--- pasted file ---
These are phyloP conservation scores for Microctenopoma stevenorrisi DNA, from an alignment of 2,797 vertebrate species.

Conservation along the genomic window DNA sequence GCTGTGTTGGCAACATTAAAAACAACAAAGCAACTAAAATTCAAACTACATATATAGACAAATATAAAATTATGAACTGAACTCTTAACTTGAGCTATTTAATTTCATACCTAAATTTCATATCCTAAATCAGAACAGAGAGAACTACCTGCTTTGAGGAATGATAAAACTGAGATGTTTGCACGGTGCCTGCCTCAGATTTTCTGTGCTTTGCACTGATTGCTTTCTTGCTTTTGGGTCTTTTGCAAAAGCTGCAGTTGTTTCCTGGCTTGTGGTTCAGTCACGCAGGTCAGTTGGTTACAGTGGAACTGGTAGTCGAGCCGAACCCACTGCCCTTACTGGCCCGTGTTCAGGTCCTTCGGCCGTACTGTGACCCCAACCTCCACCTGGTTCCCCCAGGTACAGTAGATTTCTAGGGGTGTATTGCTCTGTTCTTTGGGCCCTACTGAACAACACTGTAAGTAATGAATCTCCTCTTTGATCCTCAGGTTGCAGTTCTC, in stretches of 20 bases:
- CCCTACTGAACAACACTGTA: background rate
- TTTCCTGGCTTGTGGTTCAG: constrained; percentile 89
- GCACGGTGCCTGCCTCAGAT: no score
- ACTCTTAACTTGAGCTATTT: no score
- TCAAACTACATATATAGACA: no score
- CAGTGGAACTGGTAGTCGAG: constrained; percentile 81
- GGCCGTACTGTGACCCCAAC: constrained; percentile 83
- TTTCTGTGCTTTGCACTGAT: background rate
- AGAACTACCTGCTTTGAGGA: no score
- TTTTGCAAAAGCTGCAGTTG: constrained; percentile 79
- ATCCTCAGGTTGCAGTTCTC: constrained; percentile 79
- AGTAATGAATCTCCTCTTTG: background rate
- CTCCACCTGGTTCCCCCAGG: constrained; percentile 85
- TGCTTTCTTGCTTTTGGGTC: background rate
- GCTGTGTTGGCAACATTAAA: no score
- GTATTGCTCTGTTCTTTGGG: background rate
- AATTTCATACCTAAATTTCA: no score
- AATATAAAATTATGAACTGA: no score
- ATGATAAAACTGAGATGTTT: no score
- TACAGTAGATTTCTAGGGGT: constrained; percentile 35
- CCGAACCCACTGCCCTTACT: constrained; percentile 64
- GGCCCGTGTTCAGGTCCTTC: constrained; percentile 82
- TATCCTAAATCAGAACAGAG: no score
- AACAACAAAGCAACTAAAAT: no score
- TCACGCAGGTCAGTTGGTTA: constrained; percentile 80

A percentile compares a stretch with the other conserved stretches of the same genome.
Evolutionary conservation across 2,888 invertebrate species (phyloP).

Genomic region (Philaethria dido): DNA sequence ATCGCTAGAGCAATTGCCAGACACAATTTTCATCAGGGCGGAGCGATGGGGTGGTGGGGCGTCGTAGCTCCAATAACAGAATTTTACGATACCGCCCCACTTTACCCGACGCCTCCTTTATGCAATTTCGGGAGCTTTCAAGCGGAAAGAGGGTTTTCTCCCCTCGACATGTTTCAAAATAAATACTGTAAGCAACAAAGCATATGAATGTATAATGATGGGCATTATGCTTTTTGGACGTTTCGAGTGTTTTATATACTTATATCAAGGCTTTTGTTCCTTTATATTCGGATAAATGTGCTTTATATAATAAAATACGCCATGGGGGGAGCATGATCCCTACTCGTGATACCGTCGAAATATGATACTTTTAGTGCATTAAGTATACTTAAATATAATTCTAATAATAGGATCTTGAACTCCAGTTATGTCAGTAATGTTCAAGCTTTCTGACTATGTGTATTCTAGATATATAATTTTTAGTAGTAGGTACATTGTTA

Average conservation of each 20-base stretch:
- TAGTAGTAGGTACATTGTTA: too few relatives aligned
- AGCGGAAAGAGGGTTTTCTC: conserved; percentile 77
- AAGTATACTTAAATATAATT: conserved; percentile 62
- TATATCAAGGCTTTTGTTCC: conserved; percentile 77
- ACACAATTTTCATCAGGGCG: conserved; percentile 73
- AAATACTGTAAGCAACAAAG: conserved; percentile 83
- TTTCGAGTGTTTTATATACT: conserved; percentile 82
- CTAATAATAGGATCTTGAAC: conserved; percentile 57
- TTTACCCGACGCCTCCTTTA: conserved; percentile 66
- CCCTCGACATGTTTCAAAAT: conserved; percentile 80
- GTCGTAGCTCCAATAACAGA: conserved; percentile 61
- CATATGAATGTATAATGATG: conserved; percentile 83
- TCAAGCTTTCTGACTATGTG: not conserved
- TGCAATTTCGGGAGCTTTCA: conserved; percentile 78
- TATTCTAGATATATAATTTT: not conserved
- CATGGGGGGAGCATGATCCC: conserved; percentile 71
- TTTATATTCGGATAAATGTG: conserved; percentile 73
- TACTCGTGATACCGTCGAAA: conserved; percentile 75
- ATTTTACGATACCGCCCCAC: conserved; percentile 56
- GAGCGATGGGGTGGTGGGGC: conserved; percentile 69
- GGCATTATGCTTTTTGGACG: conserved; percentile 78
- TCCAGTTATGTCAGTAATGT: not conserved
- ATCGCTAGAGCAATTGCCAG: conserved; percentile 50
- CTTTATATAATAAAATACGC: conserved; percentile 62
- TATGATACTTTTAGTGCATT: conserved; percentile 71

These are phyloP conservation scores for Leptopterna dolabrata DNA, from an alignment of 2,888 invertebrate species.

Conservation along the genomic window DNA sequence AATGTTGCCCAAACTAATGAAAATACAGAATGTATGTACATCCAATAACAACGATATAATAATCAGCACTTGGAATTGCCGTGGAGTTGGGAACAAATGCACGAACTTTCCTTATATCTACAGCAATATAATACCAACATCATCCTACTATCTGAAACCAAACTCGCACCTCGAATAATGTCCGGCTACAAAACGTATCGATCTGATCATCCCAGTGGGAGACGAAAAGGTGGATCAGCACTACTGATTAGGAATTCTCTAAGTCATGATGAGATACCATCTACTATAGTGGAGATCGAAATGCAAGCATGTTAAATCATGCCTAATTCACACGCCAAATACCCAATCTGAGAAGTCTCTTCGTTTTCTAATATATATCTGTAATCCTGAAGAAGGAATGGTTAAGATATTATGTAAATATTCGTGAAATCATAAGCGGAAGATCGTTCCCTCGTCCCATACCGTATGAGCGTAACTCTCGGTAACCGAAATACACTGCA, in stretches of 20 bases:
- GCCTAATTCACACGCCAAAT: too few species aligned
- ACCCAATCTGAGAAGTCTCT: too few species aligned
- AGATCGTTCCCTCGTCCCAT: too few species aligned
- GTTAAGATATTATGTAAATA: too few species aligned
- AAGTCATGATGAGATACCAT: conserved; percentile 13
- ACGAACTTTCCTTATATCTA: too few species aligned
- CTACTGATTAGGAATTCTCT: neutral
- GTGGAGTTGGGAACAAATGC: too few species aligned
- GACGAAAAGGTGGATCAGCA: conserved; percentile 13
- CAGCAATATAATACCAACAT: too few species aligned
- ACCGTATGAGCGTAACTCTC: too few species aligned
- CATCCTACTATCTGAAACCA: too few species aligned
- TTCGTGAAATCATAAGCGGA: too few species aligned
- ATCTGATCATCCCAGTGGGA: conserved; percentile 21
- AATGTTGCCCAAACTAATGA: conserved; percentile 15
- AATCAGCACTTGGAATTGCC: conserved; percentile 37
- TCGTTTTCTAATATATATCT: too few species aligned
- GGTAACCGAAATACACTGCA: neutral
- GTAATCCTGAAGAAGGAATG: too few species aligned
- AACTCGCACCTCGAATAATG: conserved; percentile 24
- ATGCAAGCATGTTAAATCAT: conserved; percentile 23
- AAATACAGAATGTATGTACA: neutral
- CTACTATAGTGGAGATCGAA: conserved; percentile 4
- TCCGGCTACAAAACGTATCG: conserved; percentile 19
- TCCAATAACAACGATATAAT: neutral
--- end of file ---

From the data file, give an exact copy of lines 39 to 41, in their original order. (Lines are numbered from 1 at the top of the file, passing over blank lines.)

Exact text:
- CTAATAATAGGATCTTGAAC: conserved; percentile 57
- TTTACCCGACGCCTCCTTTA: conserved; percentile 66
- CCCTCGACATGTTTCAAAAT: conserved; percentile 80